St. Peter Public Schools added a few more projects to the list for its facilities this summer.

The school board, meeting Monday night, agreed to add amenities at Community Spirit Park, replace the Middle School track and tuck-point North Elementary.

In February, the board had approved five projects using about $750,000 in leftover proceeds from the $58.6 million bond referendum. It’s primarily from interest income generated from the principal before it was spent plus some leftover contingency. The district will also use that pot to pay for park amenities.

Last week, the school board and City Council were presented a plan for maintaining and improving the park. There, staff told the governmental bodies they anticipated $160,000 in amenities, with the district paying about $85,000. The board approved seeking amenities of $50,000 to $75,000 using leftover bond money.

From the annual long-term facility maintenance state aid and levy, the district will pay for a $102,530 reconstruction of the track. That contract was awarded to Midwest Track and Tennis, Denison, Iowa, the lowest of three bidders.

It also awarded a $122,800 contract to tuck-point North to TMI Coatings, St. Paul. The company was the lowest of two bidders.

Those projects are added to a roofing replacement at the Middle School, which totals $1.6 million. The source of funds yields about $660,000 in 2017-18, with an estimate of $785,000 for 2018-19. State rules allow the district to borrow ahead for major projects.

Board member Jon Carlson asked how the district decides which source to use for the projects.

Superintendent Paul Peterson said the projects considered Monday were eligible for either, but bond money is used for those priorities leftover from the district’s major construction and renovation project last year. Long-term facilities maintenance dollars were used according to a 10-year plan.

“I’m glad we’re in good financial shape,” Carlson said, then asked whether the next few years would lack projects to help the district pay the large investment back.

“It may take us another few years to get back to zero,” Peterson said. “The good news is that the district has reserves to cash flow those projects before the LTFM dollars catch up.”

Buildings and Grounds Supervisor Marc Bachman said the 10-year-plan included three years of “intentionally lighter” project schedules and expected a four-year recovery timeline. But the roof replacement will be more expensive than the 10-year plan expected, which could add another year or two to the recovery period.

Bond projects

The projects approved in February include repainting and reflooring the untouched “inner circle” at South Elementary School, lowering the sinks at the Early Childhood Center, reconfiguring the new high school locker rooms to increase coaches’ office space and adding more security cameras at the high school.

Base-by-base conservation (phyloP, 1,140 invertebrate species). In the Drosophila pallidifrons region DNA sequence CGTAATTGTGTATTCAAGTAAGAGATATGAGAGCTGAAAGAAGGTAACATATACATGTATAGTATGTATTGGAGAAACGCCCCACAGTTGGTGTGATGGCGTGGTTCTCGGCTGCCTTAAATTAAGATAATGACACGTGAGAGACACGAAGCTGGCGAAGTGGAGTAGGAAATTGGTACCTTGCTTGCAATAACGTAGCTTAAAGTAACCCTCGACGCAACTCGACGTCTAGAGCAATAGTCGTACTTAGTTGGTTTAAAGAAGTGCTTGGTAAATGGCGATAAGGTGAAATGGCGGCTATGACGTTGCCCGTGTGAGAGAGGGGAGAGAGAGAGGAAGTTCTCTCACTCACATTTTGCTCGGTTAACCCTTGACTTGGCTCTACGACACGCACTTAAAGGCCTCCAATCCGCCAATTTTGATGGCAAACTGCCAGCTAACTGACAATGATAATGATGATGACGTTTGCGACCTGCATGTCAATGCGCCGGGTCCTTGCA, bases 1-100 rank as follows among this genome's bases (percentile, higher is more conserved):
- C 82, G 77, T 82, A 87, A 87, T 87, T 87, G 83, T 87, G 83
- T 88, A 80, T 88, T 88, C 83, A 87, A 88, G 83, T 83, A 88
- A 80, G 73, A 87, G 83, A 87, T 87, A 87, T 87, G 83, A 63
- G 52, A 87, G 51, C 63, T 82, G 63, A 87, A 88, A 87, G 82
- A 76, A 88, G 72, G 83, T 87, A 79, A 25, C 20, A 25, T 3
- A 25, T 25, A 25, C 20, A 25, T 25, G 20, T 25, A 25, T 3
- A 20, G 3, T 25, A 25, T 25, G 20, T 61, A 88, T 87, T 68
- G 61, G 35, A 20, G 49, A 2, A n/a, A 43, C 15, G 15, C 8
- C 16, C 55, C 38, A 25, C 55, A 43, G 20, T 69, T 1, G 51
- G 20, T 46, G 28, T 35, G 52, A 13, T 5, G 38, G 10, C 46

But the highest priority is a change to Lincoln Drive, which runs along the east side of the Middle School. The road has posed a safety risk now that the school has younger students, who rush out of the cafeteria after lunch to the tennis courts across the street.

The district is planning a two-phased project by the end of the summer, where bollards and a raised walkway would discourage drivers on Lincoln Drive. In a future summer, the district wants to dig up a portion of Lincoln Drive to create two drop-off points, but no roadway that runs completely across the east side of the school.

During the joint school board and City Council meeting on April 9, St. Peter Public Works Director Pete Moulton said the need for emergency vehicle access could be satisfied by having a curb that is drivable.

Mayor Chuck Zieman asked about using barricades.

“If you just want it open during certain hours, you could adjust to that instead of reinventing the wheel,” he said.

Moulton said the drawback would be that an open gate would still encourage drive-through traffic.

“I think this is an area where we should spend money,” school board member Ben Leonard said. “The more defined we make that, the more we are going to change people’s behavior.”

Zieman said, “I think there’s a balance between all this unless you guys have all that money to spend.”

Bachman said the second phase is still in the idea stage; no approvals have been made yet.

“How much traffic does Lincoln Drive get that’s not school-related?” Councilwoman Susan Carlin asked.

Bachman said, “Very little.”

Carlin asked, “If we were to eliminate through traffic, that’s not a huge inconvenience, is it?”

Moulton said, “The public doesn’t use it very often.”

Carlin asked if the city could turn over the road to the district.

“That’s been a point of discussion for more than a decade,” City Administrator Todd Prafke said. “It’s very possible and provides more flexibility to the school.”

Reach Associate Editor Nancy Madsen at 507-931-8568 or follow her on @SPHnancy.

Nancy Madsen has written for newspapers in Watertown, N.Y., and Mankato, as well as for PolitiFact Virginia at the Richmond Times-Dispatch in Richmond, Va. Nancy is a graduate of Wheaton College in Wheaton, Ill., and Syracuse University in Syracuse, N.Y.

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